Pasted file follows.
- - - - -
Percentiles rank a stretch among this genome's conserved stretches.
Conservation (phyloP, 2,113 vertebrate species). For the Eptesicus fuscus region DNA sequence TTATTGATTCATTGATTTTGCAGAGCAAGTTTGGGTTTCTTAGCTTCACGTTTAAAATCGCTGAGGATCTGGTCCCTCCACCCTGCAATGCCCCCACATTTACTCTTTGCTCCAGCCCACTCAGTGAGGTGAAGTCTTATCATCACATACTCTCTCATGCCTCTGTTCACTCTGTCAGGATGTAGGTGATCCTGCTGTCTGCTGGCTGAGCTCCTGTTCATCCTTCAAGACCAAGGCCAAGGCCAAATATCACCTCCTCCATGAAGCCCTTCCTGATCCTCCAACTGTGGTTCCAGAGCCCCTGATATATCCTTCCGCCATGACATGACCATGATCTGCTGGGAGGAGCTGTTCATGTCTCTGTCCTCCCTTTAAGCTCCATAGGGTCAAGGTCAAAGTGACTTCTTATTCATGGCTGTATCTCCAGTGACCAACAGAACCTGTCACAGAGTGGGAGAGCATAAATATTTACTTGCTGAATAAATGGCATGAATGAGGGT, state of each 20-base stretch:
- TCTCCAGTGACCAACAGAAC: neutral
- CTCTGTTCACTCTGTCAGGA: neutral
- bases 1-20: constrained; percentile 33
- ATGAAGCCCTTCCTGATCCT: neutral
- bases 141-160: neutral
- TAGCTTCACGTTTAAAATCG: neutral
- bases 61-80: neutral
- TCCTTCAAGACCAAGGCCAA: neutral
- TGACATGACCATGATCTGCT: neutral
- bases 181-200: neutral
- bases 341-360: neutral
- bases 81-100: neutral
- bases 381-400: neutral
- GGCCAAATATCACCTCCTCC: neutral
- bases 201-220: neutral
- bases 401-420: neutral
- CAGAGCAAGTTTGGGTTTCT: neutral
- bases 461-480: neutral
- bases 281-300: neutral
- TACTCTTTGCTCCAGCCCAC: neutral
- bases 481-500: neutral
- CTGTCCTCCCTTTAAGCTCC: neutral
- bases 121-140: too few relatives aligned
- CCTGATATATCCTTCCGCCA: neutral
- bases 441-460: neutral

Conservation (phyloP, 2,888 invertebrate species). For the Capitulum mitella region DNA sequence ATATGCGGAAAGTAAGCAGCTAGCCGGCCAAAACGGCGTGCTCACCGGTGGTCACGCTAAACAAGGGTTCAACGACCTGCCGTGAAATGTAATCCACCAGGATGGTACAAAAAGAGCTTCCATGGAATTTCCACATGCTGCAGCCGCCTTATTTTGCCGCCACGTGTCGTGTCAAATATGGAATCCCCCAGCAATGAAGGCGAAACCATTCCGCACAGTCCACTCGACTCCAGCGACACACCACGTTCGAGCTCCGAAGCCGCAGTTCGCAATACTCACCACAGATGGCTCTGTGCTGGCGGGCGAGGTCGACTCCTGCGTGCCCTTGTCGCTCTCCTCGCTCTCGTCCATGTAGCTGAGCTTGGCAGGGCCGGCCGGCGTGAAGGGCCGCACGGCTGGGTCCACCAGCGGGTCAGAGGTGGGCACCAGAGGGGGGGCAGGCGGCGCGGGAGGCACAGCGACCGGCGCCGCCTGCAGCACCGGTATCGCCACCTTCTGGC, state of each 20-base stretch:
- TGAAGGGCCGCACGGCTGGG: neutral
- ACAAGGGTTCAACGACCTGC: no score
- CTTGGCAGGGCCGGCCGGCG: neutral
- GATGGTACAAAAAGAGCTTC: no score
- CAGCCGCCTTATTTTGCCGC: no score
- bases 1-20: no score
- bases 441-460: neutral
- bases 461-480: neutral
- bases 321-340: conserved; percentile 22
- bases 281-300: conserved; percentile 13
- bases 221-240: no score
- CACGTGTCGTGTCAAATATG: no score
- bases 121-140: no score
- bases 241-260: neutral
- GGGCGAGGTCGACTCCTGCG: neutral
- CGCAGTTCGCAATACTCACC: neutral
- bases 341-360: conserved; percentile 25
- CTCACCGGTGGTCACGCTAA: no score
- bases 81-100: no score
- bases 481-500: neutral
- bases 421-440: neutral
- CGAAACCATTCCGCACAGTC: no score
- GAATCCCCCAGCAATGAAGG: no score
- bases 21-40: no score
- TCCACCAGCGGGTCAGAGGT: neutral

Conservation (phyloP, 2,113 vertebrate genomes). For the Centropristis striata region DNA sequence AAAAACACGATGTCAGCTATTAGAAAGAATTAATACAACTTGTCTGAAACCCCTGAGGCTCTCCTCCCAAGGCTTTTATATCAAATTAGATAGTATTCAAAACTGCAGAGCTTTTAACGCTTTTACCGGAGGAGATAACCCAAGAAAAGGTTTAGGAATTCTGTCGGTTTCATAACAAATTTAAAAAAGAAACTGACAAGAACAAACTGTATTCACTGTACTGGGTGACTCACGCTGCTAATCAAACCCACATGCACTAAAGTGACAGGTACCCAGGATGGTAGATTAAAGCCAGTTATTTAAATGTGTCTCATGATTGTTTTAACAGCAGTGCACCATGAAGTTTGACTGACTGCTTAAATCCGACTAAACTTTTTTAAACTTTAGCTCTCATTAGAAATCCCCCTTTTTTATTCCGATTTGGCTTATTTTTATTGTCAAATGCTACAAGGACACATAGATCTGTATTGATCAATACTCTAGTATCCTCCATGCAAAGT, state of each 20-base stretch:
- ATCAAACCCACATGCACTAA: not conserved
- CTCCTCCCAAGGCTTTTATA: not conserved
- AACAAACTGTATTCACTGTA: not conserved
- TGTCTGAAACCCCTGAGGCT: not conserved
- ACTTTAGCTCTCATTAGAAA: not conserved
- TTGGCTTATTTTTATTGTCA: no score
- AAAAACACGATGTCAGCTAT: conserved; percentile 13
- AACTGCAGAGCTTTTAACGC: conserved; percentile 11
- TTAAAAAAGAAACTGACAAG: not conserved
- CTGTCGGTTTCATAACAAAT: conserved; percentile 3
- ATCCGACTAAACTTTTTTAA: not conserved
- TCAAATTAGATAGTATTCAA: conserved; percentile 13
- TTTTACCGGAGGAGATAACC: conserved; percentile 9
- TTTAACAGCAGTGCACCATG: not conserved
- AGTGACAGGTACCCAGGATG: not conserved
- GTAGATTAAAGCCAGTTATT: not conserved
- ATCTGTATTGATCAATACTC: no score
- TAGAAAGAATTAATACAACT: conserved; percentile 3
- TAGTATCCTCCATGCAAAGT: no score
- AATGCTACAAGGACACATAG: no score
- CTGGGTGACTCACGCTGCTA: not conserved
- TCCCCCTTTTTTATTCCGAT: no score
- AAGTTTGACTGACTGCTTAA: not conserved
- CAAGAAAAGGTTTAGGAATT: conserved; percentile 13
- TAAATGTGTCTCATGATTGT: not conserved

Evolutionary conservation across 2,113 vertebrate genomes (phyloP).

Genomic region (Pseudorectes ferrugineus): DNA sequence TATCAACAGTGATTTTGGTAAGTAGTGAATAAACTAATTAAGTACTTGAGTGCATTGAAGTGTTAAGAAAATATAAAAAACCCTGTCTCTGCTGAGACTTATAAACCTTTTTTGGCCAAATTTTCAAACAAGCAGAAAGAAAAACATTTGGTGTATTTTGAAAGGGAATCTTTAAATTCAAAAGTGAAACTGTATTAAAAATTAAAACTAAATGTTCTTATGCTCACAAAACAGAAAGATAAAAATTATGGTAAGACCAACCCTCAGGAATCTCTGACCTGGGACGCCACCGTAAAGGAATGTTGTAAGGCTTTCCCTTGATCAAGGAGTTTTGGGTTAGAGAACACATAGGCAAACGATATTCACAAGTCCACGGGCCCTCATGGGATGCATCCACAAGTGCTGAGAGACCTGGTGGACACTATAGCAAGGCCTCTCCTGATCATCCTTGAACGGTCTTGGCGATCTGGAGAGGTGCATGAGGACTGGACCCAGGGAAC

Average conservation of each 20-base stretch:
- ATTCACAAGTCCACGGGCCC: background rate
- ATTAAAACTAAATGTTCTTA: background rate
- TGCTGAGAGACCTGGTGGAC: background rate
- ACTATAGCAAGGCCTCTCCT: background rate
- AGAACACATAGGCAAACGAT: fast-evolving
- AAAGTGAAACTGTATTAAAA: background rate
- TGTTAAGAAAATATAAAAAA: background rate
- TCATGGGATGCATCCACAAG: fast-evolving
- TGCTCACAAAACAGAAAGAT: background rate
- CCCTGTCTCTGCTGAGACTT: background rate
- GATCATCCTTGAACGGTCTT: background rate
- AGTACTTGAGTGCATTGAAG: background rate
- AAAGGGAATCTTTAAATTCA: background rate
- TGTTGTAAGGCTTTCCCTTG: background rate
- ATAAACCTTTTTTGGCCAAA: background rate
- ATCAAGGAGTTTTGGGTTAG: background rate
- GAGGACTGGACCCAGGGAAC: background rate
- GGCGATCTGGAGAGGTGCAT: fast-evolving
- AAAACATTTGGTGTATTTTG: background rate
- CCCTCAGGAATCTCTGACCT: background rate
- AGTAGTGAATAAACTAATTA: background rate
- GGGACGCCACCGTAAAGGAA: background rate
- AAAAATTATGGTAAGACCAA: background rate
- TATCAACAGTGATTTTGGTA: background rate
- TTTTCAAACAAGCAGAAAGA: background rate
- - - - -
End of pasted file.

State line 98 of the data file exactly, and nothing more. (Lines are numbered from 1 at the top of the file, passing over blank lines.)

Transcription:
- ATCAAGGAGTTTTGGGTTAG: background rate